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possibly poisonous pickle problems

switters Jun 18, 2009 09:55 PM

The gf and i got some great looking kirby pickles through our CSA today so i decided to attempt pickling for the first time. I used alton brown's recipe for slightly sour pickles, taking care to clean the cucumbers and sterilize the mason jars. I made two jars and sealed them once they came to room temperature some time ago. Since then, the garlic gloves in both jars have taken on a pretty intense greenish blue hue. I read about a similar thing happening while I looked through the comments on the recipe but couldn't find an explanation for it. Is it the result of contamination, or something else i should be concerned with? Thanks for your help chowhounds.

  1. switters Jun 20, 2009 12:27 PM

    thanks for the feedback. the garlic is kind of blue but the pickles didn't kill me or render me blind so i guess its ok.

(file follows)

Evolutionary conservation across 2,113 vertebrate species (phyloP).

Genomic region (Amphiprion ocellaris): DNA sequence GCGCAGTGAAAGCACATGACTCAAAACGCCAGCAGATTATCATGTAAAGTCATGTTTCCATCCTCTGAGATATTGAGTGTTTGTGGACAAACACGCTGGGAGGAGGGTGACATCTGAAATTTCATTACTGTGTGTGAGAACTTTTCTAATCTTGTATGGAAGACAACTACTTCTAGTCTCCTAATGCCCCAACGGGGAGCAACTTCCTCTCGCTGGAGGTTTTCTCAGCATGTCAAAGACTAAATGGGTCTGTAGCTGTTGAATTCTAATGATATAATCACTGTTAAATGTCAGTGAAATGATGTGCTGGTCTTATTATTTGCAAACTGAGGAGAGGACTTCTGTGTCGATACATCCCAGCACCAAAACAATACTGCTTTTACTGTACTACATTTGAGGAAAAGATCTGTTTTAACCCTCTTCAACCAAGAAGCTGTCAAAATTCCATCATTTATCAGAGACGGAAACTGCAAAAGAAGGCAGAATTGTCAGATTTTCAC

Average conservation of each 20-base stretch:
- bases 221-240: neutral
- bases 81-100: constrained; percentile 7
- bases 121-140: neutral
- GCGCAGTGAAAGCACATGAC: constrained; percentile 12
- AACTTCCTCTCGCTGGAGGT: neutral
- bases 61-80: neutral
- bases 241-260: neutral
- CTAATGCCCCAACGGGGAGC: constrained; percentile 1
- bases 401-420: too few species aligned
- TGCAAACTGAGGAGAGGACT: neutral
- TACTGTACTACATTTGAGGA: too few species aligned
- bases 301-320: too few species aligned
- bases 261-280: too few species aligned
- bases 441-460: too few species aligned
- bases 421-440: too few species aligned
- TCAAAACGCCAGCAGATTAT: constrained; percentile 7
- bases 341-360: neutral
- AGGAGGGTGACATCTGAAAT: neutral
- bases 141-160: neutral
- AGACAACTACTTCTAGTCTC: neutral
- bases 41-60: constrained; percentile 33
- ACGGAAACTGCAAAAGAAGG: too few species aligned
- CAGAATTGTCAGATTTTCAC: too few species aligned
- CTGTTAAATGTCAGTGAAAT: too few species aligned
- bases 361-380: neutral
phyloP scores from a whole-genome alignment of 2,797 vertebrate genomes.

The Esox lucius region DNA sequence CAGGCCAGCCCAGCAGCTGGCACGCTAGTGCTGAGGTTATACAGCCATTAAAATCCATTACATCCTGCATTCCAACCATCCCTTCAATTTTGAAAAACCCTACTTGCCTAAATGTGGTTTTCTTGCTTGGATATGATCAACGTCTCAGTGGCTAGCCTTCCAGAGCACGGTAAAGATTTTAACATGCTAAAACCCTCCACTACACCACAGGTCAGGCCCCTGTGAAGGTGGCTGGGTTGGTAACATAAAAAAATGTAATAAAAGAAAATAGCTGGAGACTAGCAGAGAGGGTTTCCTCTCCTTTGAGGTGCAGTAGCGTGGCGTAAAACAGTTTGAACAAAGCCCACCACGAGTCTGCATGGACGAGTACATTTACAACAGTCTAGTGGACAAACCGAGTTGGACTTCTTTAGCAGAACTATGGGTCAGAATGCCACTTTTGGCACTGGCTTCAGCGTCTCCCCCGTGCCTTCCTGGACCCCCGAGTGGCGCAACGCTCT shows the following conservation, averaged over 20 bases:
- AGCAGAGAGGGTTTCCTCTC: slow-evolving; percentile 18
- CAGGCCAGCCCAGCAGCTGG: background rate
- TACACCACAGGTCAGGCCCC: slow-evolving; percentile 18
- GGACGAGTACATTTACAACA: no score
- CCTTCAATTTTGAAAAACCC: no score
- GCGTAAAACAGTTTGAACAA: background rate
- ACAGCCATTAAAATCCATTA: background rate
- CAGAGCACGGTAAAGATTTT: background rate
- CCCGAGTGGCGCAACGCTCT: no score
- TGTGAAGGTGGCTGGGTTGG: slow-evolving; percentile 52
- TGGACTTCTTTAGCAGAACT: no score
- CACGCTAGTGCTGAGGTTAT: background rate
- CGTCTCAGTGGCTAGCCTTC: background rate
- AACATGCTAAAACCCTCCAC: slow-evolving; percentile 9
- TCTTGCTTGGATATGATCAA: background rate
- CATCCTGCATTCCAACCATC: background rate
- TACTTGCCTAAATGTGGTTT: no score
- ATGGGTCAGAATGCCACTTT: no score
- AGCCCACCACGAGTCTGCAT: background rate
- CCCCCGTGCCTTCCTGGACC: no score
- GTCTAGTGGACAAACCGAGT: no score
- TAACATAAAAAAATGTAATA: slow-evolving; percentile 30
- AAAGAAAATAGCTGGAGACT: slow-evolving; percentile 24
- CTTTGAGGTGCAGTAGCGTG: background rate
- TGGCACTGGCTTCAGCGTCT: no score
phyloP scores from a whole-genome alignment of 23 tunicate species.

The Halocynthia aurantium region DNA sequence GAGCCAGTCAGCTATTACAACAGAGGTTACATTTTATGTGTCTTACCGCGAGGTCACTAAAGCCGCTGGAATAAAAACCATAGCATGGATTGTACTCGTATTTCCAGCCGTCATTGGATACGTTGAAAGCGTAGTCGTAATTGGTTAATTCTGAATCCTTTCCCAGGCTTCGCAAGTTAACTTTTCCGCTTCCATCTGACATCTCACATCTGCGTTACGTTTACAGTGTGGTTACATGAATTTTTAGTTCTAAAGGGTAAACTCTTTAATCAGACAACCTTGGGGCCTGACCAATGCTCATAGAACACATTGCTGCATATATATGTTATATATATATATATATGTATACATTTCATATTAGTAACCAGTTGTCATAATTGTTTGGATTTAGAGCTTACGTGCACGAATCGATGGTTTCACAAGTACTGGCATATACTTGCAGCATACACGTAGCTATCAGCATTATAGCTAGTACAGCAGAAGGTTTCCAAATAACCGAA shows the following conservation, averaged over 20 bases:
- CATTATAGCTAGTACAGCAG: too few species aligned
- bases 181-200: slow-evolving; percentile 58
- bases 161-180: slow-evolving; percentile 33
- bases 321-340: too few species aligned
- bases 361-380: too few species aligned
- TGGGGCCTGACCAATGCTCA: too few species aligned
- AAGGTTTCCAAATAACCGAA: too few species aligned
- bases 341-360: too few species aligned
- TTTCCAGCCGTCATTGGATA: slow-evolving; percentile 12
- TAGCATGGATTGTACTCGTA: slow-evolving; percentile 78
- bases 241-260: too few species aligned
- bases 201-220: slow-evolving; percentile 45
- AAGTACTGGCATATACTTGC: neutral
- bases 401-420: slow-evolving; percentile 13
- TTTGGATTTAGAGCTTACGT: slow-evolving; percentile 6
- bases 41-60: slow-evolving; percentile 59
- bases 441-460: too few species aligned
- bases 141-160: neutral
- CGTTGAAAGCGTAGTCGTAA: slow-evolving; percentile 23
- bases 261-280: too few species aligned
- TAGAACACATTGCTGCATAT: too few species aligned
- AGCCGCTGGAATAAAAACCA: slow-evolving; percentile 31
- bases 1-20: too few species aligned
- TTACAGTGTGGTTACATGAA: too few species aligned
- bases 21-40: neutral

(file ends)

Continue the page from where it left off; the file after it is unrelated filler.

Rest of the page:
1. C. Hamster Jun 19, 2009 07:53 AM

      Like alka said it's the acid. It can turn garlic blue, green turquiose, etc.

      1. ipsedixit Jun 18, 2009 11:05 PM

        "The gf and i got some great looking kirby pickles through our CSA today ...."

        _____________________________________________________________________

        Don't you mean you got "kirby cucumbers"??

        1 Reply
        1. re: ipsedixit
          alkapal Jun 19, 2009 12:36 AM

          oh ipse, you must be bored!

        2. alkapal Jun 18, 2009 10:22 PM

          the green tint, i learned on another thread, is a chemical reaction with some garlic in acidic environments. no worry, though -- it doesn't affect taste or safety, i understand.

          """Food for Thought: "Science: Green Garlic Working on a pasta sauce recipe for an upcoming issue, test cook Erika Bruce noticed that fresh garlic cloves sometimes take on an odd blue-green shade when cooked with acid (tomatoes, in this case). Under acidic conditions, isoallin, a compound found in garlic, breaks down and reacts with amino acids to produce a blue-green color. Visually, the difference between garlic cooked with and without acid can be dramatic, but a quick taste of the green garlic proved that the color doesn't affect flavor." From America's Test Kitchen Newsletter, September 2004 """" http://www.apinchof.com/garlicqanda.htm

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